French presidential frontrunner Emmanuel Macron 'targeted by Russian-controlled state media'

Frontrunner candidate could be target of 'fake news' because he wants a strong Europe to stand up to Russia

Chloe Farand
Monday 13 February 2017 18:29 GMT
Emmanuel Macron
Emmanuel Macron

The French Presidential candidate Emmanuel Macron has been the victim of thousands of cyber attacks by Russia, his party has claimed.

A top aide for the election frontrunner – and rival to Marine Le Pen – says Mr Macron has been the target of false reports spread by state-controlled media, including Russia Today and Sputnik.

Richard Ferrand, the campaign manager for Mr Macron's En March party, also claimed the party had been hit by hundreds, if not thousands, of attacks on their computer system.

Mr Macron is a staunch pro-European and it is widely thought he is likely to have been targeted because he wants a strong Europe that could stand up to Moscow,.

It comes after French intelligence warned of growing concerns about the risk of a Russian cyber attack in support of far-right candidate Le Pen.

French intelligence agencies believe Russia could use "social media thanks to automated robots that would generate thousands of positive messages or by collecting emails and confidential information from its adversaries".

Mr Macron wants “a strong Europe, one that weighs in the face of Russia, where others are more friendly with the Russian regime”, General Secretary of En March Richard Ferrand told France 2.

“It is clear that on that the far-right and the right’s candidates are well seen. Whereas we promote a powerful Europe and apparently one that a large number of Russian media do not want,” he said.

“Today, we have to look at the facts: two major media platforms Russia Today and Sputnik, that belong to the Russian state, broadcast false news daily. Then these news are recuperated and quoted and come and weight on our democratic life."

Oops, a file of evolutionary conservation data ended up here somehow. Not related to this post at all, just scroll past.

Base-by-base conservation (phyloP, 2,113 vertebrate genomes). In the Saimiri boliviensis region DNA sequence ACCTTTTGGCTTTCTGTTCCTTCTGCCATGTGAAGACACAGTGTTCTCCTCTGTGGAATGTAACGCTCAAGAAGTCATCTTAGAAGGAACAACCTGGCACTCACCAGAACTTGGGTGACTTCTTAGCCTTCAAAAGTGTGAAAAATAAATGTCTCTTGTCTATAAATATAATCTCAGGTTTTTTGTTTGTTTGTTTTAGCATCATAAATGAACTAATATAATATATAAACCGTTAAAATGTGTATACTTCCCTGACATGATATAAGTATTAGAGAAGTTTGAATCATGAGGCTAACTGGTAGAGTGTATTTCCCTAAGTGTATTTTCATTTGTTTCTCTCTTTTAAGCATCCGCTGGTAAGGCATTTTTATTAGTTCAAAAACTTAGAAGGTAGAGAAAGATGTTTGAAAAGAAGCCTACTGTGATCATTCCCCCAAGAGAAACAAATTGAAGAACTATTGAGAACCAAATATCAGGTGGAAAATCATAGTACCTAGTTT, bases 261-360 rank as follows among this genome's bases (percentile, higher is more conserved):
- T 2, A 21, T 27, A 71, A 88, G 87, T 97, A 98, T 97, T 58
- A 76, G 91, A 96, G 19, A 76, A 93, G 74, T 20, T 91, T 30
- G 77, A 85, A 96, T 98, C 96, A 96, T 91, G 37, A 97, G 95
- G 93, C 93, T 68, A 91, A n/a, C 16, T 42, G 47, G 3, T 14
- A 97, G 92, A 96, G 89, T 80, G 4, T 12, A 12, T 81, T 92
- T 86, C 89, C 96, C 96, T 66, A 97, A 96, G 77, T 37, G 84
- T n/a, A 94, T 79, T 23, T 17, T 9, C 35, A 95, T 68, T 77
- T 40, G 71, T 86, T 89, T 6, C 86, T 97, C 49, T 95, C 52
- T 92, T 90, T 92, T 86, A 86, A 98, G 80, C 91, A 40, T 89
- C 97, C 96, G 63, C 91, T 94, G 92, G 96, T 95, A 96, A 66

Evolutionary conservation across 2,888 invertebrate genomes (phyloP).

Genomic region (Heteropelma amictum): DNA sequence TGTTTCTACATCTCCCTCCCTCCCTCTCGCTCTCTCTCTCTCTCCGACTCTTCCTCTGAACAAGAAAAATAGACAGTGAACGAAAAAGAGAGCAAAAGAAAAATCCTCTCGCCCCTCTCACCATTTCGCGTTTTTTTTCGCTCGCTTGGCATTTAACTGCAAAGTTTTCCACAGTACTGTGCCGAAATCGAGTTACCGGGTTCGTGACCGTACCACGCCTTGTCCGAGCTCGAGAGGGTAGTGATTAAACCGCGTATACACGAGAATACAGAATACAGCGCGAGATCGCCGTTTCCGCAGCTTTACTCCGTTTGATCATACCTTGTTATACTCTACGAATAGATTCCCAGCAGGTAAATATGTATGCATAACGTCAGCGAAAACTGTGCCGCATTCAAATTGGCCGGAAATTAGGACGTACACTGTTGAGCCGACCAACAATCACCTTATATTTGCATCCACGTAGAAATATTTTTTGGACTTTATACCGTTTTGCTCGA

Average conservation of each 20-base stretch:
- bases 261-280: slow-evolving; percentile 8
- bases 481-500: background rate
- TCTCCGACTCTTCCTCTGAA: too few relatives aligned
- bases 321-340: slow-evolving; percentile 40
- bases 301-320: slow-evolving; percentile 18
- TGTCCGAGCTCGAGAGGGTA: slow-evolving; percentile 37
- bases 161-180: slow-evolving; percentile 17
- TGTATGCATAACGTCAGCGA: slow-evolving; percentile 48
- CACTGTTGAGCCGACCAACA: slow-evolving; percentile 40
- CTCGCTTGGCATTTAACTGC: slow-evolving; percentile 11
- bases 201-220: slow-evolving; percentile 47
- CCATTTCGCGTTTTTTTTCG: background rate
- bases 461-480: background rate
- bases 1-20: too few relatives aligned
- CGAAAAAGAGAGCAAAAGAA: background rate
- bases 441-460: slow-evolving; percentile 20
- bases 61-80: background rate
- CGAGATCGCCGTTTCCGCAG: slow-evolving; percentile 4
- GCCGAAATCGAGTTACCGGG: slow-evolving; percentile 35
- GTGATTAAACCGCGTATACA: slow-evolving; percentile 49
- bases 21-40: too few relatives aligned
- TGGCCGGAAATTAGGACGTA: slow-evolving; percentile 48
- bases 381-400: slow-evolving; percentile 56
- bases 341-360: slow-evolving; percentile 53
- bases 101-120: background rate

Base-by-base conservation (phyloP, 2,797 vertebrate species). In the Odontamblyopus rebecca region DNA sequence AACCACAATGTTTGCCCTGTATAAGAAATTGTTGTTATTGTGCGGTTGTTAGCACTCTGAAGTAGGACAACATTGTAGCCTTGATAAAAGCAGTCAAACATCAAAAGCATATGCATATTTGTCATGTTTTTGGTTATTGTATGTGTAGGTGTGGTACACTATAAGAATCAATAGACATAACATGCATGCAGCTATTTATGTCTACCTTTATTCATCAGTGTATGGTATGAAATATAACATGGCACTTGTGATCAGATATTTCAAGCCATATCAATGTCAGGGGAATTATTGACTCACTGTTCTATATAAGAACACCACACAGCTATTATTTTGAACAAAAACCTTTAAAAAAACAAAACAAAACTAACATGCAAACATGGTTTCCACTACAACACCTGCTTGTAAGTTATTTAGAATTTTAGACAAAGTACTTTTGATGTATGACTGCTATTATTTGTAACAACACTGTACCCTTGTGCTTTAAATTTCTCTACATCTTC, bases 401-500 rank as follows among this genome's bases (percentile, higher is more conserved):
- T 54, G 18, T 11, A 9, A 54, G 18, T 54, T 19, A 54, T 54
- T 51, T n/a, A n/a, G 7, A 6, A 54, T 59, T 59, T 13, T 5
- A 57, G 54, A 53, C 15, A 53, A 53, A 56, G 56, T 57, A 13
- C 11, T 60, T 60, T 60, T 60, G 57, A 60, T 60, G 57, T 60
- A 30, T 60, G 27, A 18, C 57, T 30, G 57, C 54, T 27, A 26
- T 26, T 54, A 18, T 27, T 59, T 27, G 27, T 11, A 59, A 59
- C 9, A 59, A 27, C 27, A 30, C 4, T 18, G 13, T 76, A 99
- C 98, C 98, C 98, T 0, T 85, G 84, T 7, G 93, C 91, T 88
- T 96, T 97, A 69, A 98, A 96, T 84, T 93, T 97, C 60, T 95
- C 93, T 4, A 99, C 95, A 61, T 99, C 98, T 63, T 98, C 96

Nato has previously accused the Russian news agency Sputnik of of being part of a “Kremlin propaganda machine” distributing biased articles and “misinformation” to influence political opinion around the world.

The state-owned news website and the Russian embassy in London have both denied the allegations.

Asked whether he believed Russia was working to fail the candidate expected to win France’s election this year, Mr Ferrand said: “I am not saying that. I’m saying that there is that [fake news] on one side and hundreds if not thousands of attacks on our digital system, on our data and websites. And as if by chance, this comes from the Russian borders.”

“What we are asking for is that the highest authorities of the state seize their phenomenon to guarantee that there will not be interference from a foreign power in our democratic life…. The Americans have realised that too late,” he said.

Although Marine Le Pen is still leading in the polls to win the first round of the election, Mr Macron is expected to win the majority in the second round.

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